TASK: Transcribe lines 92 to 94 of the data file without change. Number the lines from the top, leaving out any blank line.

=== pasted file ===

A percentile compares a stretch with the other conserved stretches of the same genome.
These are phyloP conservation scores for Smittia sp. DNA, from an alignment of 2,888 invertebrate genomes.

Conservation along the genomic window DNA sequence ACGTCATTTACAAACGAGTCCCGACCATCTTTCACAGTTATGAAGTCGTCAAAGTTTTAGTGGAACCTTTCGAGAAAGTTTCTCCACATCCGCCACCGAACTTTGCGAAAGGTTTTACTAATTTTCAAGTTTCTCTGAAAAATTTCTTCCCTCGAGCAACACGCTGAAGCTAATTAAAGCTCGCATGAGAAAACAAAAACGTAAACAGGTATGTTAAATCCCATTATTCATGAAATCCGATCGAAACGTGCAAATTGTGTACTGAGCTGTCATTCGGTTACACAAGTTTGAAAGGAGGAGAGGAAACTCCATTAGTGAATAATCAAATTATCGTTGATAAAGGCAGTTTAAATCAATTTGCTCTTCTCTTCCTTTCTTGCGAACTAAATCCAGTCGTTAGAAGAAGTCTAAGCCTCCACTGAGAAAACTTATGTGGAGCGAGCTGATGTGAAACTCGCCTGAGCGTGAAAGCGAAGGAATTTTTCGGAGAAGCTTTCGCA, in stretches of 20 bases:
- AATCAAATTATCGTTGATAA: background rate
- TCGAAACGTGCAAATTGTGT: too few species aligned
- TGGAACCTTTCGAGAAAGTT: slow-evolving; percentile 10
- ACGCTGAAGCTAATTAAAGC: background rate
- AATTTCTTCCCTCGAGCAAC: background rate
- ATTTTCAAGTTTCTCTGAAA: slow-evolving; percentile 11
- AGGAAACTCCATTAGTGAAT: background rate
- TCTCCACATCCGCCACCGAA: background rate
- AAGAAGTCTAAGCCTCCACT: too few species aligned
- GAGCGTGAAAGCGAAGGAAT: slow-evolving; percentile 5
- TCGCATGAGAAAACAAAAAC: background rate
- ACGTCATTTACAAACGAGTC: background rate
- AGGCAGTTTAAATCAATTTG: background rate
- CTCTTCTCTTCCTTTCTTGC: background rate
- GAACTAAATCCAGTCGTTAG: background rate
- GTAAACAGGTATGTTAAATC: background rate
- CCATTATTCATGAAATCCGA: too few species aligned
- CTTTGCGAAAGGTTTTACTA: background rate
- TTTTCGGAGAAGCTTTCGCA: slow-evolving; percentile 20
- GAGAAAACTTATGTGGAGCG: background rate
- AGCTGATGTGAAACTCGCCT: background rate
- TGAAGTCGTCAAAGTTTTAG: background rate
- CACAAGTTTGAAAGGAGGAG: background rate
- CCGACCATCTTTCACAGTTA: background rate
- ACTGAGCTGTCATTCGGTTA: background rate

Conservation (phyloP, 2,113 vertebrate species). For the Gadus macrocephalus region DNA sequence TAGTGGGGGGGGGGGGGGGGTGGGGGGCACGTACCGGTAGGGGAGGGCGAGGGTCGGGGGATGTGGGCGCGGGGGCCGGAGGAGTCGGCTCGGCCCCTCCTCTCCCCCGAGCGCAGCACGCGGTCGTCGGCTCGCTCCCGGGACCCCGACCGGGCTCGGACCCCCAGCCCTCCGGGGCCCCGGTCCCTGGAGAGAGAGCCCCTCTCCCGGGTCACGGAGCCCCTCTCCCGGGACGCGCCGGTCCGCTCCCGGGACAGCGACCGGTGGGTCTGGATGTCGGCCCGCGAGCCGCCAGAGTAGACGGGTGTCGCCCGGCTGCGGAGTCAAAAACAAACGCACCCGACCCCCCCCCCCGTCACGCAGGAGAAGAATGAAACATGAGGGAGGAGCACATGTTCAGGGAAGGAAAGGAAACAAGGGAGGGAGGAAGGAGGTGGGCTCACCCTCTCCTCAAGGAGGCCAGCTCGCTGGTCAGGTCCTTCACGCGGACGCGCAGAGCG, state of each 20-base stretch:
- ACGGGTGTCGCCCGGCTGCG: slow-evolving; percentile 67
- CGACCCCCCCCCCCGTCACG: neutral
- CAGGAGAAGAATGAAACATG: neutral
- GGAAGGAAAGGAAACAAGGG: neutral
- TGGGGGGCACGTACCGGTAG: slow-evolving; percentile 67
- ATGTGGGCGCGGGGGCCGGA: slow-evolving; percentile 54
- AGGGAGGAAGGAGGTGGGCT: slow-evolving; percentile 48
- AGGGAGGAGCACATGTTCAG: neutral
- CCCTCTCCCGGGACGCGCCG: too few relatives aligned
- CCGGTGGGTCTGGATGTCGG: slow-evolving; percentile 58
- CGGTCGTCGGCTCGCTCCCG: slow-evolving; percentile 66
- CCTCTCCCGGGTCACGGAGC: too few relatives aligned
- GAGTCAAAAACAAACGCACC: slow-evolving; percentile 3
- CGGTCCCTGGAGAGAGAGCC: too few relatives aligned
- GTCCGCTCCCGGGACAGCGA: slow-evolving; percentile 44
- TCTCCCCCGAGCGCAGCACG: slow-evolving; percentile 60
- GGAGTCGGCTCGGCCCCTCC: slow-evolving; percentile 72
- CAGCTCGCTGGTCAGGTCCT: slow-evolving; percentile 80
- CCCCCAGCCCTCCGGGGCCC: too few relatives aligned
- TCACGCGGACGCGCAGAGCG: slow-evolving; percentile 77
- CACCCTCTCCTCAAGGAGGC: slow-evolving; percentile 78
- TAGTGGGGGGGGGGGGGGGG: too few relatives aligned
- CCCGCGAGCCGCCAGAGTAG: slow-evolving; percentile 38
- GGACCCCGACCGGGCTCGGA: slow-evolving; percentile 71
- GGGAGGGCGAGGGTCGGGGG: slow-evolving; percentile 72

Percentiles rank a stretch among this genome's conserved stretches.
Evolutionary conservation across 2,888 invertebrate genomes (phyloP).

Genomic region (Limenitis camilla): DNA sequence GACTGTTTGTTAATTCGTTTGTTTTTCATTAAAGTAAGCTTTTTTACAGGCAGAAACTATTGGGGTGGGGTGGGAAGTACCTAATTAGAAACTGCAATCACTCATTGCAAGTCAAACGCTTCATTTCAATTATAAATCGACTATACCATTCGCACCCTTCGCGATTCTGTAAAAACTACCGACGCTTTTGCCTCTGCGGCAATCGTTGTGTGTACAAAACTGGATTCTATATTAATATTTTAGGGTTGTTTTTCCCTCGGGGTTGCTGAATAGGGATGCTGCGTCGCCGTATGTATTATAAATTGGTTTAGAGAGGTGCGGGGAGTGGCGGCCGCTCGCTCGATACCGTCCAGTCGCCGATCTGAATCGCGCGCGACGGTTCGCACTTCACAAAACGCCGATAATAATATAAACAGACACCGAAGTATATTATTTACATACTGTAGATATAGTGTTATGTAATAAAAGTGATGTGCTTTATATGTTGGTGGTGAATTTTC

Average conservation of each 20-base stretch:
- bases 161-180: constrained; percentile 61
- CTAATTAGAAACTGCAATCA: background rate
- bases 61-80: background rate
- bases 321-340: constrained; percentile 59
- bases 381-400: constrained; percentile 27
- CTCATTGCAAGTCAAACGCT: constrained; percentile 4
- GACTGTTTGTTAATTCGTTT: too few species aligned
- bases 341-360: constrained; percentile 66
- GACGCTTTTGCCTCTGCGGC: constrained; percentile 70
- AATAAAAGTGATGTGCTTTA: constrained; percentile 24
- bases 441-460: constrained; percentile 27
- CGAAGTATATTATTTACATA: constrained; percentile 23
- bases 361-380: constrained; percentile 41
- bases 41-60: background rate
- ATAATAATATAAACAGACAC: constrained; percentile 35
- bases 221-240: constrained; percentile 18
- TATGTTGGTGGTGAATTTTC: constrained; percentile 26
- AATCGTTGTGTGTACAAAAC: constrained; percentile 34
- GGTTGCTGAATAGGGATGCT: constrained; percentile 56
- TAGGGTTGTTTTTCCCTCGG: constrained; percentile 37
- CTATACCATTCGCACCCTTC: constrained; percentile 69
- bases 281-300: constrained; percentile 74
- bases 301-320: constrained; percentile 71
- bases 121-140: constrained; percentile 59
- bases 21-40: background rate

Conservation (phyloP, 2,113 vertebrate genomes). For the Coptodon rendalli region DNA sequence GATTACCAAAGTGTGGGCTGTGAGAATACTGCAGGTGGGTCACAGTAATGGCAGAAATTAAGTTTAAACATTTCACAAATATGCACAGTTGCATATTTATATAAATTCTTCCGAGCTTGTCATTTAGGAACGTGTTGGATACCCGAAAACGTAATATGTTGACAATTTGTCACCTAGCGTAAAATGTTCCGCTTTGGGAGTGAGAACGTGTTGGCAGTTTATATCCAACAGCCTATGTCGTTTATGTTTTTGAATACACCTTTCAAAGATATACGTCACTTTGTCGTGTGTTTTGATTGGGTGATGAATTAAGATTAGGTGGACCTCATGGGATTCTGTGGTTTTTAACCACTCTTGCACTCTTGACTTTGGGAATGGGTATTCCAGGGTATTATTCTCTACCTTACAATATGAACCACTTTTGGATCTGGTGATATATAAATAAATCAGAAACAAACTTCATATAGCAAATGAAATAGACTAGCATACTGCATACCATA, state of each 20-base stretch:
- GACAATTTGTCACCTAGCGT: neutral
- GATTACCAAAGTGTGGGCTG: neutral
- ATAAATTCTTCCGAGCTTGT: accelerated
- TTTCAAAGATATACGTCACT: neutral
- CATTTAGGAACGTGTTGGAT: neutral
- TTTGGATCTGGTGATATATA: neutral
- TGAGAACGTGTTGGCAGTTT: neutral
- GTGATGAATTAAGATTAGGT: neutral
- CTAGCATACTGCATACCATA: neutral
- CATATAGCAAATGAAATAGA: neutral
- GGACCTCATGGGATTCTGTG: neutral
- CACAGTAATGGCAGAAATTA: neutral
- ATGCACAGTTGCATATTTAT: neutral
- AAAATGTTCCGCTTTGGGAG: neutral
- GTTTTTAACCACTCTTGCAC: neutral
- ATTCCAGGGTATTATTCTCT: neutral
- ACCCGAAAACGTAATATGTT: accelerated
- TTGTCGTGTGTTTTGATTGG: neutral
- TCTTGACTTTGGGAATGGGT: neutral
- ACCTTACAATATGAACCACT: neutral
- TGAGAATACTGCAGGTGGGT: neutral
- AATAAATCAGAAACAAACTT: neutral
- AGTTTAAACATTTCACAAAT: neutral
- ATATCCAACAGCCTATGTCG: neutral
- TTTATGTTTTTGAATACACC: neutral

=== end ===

- GTGATGAATTAAGATTAGGT: neutral
- CTAGCATACTGCATACCATA: neutral
- CATATAGCAAATGAAATAGA: neutral